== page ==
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# afaf1204/911-calls

5 months ago

## 911 Calls Capstone Project

For this capstone project we will be analyzing some 911 call data from Kaggle. The data contains the following fields:

• lat : String variable, Latitude
• lng: String variable, Longitude
• desc: String variable, Description of the Emergency Call
• zip: String variable, Zipcode
• title: String variable, Title
• timeStamp: String variable, YYYY-MM-DD HH:MM:SS
• twp: String variable, Township
• addr: String variable, Address
• e: String variable, Dummy variable (always 1)

Just go along with this notebook and try to complete the instructions or answer the questions in bold using your Python and Data Science skills!

### Data and Setup

** Import numpy and pandas **

In [2]:
``````import numpy as np
import pandas as pd``````

** Import visualization libraries and set %matplotlib inline. **

In [3]:
``````import matplotlib.pyplot as plt
import seaborn as sns
sns.set_style('whitegrid')
%matplotlib inline
``````

** Read in the csv file as a dataframe called df **

In [4]:
``df = pd.read_csv('911.csv')``

** Check the info() of the df **

In [5]:
``df.info()``
```<class 'pandas.core.frame.DataFrame'> RangeIndex: 99492 entries, 0 to 99491 Data columns (total 9 columns): # Column Non-Null Count Dtype --- ------ -------------- ----- 0 lat 99492 non-null float64 1 lng 99492 non-null float64 2 desc 99492 non-null object 3 zip 86637 non-null float64 4 title 99492 non-null object 5 timeStamp 99492 non-null object 6 twp 99449 non-null object 7 addr 98973 non-null object 8 e 99492 non-null int64 dtypes: float64(3), int64(1), object(5) memory usage: 6.8+ MB ```

** Check the head of df **

In [6]:
``df.head()``
Out[6]:

### Basic Questions

** What are the top 5 zipcodes for 911 calls? **

In [7]:
``df['zip'].value_counts().head(5)``
Out[7]:
``````19401.0    6979
19464.0    6643
19403.0    4854
19446.0    4748
19406.0    3174
Name: zip, dtype: int64``````

** What are the top 5 townships (twp) for 911 calls? **

In [8]:
``df['twp'].value_counts().head(5)``
Out[8]:
``````LOWER MERION    8443
ABINGTON        5977
NORRISTOWN      5890
UPPER MERION    5227
CHELTENHAM      4575
Name: twp, dtype: int64``````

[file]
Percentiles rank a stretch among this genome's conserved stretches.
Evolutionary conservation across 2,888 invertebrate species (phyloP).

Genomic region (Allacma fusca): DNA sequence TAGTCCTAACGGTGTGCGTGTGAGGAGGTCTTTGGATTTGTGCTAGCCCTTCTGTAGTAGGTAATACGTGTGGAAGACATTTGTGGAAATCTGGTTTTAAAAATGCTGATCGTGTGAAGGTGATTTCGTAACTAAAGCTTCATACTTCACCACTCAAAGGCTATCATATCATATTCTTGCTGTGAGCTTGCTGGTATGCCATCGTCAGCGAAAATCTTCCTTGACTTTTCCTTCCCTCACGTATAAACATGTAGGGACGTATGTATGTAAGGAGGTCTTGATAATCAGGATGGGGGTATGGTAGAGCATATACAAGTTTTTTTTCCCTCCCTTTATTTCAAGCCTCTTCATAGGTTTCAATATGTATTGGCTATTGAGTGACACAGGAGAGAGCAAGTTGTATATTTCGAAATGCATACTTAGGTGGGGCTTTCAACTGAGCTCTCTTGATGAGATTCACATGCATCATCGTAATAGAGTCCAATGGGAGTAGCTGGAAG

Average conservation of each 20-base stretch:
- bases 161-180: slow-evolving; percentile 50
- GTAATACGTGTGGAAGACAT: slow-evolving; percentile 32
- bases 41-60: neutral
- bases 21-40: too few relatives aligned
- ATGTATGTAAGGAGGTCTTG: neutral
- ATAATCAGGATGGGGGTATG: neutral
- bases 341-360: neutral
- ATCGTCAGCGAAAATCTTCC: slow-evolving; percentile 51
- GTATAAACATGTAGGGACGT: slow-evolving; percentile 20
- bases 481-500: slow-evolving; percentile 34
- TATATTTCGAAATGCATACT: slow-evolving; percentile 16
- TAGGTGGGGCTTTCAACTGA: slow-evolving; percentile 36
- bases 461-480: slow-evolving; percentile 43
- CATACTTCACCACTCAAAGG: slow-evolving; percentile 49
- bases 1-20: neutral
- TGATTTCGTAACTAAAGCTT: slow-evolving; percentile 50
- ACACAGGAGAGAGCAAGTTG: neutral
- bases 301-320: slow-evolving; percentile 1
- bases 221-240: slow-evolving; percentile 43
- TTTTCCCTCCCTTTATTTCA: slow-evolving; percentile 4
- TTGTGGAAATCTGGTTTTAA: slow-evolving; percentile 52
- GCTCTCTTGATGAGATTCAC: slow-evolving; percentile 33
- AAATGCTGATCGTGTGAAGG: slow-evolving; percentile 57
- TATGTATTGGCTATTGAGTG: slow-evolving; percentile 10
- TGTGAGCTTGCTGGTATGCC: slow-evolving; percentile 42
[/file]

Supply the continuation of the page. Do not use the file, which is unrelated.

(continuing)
** Take a look at the 'title' column, how many unique title codes are there? **

In [9]:
``df['title'].nunique()``
Out[9]:
``110``

### Creating new features

** In the titles column there are "Reasons/Departments" specified before the title code. These are EMS, Fire, and Traffic. Use .apply() with a custom lambda expression to create a new column called "Reason" that contains this string value.**

**For example, if the title column value is EMS: BACK PAINS/INJURY , the Reason column value would be EMS. **

In [10]:
``df['Reason'] = df['title'].apply(lambda title: title.split(':')[0])``

** What is the most common Reason for a 911 call based off of this new column? **

In [11]:
``df['Reason'].value_counts().head()``
Out[11]:
``````EMS        48877
Traffic    35695
Fire       14920
Name: Reason, dtype: int64``````

** Now use seaborn to create a countplot of 911 calls by Reason. **

In [12]:
``sns.countplot(x='Reason',data=df,palette='coolwarm')``
Out[12]:
``<matplotlib.axes._subplots.AxesSubplot at 0x1d15dc240a0>``

** Now let us begin to focus on time information. What is the data type of the objects in the timeStamp column? **

In [13]:
``type(df['timeStamp'].iloc[0])``
Out[13]:
``str``

** You should have seen that these timestamps are still strings. Use pd.to_datetime to convert the column from strings to DateTime objects. **

In [14]:
``df['timeStamp']=pd.to_datetime(df['timeStamp'])``

** You can now grab specific attributes from a Datetime object by calling them. For example:**

``````time = df['timeStamp'].iloc[0]
time.hour
``````

You can use Jupyter's tab method to explore the various attributes you can call. Now that the timestamp column are actually DateTime objects, use .apply() to create 3 new columns called Hour, Month, and Day of Week. You will create these columns based off of the timeStamp column, reference the solutions if you get stuck on this step.

In [16]:
``````df['Hour'] = df['timeStamp'].apply(lambda time: time.hour)
df['Month'] = df['timeStamp'].apply(lambda time: time.month)
df['Day of Week'] = df['timeStamp'].apply(lambda time: time.dayofweek)``````